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Myanmar's prominent Buddhist monk talks peace and unity

Eleven Myanmar, 30 June 2013

Yangon, Myanmar -- Bhante Ashin Nyanissara, commonly known as Sitagu Sayadaw, one of the most prominent Buddhist monks in Myanmar, has urged the government and the people to work together to safeguard the religion and the nationality in the country.

<< Sitagu Sayadaw giving speech at the ceremony (Photo - EMG)

Speaking at a special ceremony held at Aung Sann Tet Monastery in Insein Ywama, Yangon on June 27, Sitagu said, “The objective is good enough. We need to choose a word wise enough to capture the whole process of protecting the country as well as safeguarding the religion and the nationality. In front of the respected monks here, I would like to announce to you [the monastery's head] that a leading committee will be formed, and its organizational rules, structure, and title will be decided soon. The unity is very important," said Sitagu Sayadaw.

He also urged the monks attending the ceremony to be patient, forgiving, and united in accord with the Buddha teachings regarding the current situations.

"I'd like to request from here to all people from different religions such as Buddhism, Islam, Hinduism, and Christianity not to turn small incident into a bigger one. The ones who take refuge under a tree should not destroy it. What should not be retaliated must not be exaggerated. The wild exaggeration is the main cause behind the destruction of peace and unity. Nowadays the incidents like those have happened often in our country. We all should not take part in those incidents. If we do, we will be the same as the Time Magazine's cover story accused [of the Buddhism]," he added.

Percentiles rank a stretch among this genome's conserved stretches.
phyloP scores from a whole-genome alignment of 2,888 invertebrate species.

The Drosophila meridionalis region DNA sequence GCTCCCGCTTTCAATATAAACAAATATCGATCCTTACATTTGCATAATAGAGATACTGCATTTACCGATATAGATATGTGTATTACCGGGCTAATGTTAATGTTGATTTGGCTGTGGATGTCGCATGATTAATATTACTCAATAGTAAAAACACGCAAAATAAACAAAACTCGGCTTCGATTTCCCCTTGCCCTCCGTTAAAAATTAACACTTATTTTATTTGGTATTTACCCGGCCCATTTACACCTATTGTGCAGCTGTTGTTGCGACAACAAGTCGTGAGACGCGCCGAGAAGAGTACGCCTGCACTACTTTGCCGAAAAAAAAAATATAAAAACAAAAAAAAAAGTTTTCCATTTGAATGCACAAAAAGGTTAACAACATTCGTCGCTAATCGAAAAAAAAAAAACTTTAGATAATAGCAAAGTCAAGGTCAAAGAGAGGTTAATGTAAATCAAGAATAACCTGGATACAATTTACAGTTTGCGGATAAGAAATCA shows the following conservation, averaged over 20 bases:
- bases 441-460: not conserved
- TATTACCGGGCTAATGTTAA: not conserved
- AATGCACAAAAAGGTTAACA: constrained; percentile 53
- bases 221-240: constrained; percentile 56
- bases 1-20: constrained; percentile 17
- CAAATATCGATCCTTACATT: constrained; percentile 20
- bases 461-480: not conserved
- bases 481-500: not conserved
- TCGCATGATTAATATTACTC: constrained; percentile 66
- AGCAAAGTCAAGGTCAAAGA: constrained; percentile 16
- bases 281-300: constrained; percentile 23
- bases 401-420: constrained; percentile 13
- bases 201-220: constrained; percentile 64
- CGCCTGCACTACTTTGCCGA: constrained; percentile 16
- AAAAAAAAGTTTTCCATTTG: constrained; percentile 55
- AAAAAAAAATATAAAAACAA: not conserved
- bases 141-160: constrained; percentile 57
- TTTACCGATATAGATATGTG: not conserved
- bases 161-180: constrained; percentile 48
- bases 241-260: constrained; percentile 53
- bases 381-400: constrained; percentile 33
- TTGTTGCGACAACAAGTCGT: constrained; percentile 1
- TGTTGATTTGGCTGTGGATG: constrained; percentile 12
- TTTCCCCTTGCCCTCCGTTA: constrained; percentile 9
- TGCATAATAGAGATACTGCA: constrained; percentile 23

He also said the Buddhist monks should be aware of those who are behind the recent incidents and to act wisely.

Support from those persons having international outlook and the law experts is essential for the Buddhist monks to be able to protect the nationality and the religion. The government and the people must also cooperate in it, Sitagu Sayadaw said.

He also questioned the coincidence of religious riots with the peace talks between the government and the ethnic groups. He believed this is an attempt to derail the government’s peace effort, and he urged his fellow monks not to become the tools of the riot-inciting people.

“In our noble country, while the government is trying to build national unity and reconciliation with ethnic peoples, I think incitements to religious riots have come about to disrupt the peace process. Don’t be moved by the incitements. Our monks, be cautious not to become the tools of inciting people,” Sitagu Sayadaw told an audience of over 1000 monks.

During the occasion, Sitagu Sayadaw also condemned the cover story of TIME magazine’s July issue, which referred to a senior Myanmar Buddhist monk with the title “The Face of Buddhist Terror”. He said he opposed all the contents of the story, and took a vote on his opinion. All of the monks joined him to condemn the TIME’s story.

In his conclusion, Sitagu Sayadaw repeated the importance of unity, forgiveness and patience among the Buddhist monks, the government, and the law experts to protect the nationality and the religion.



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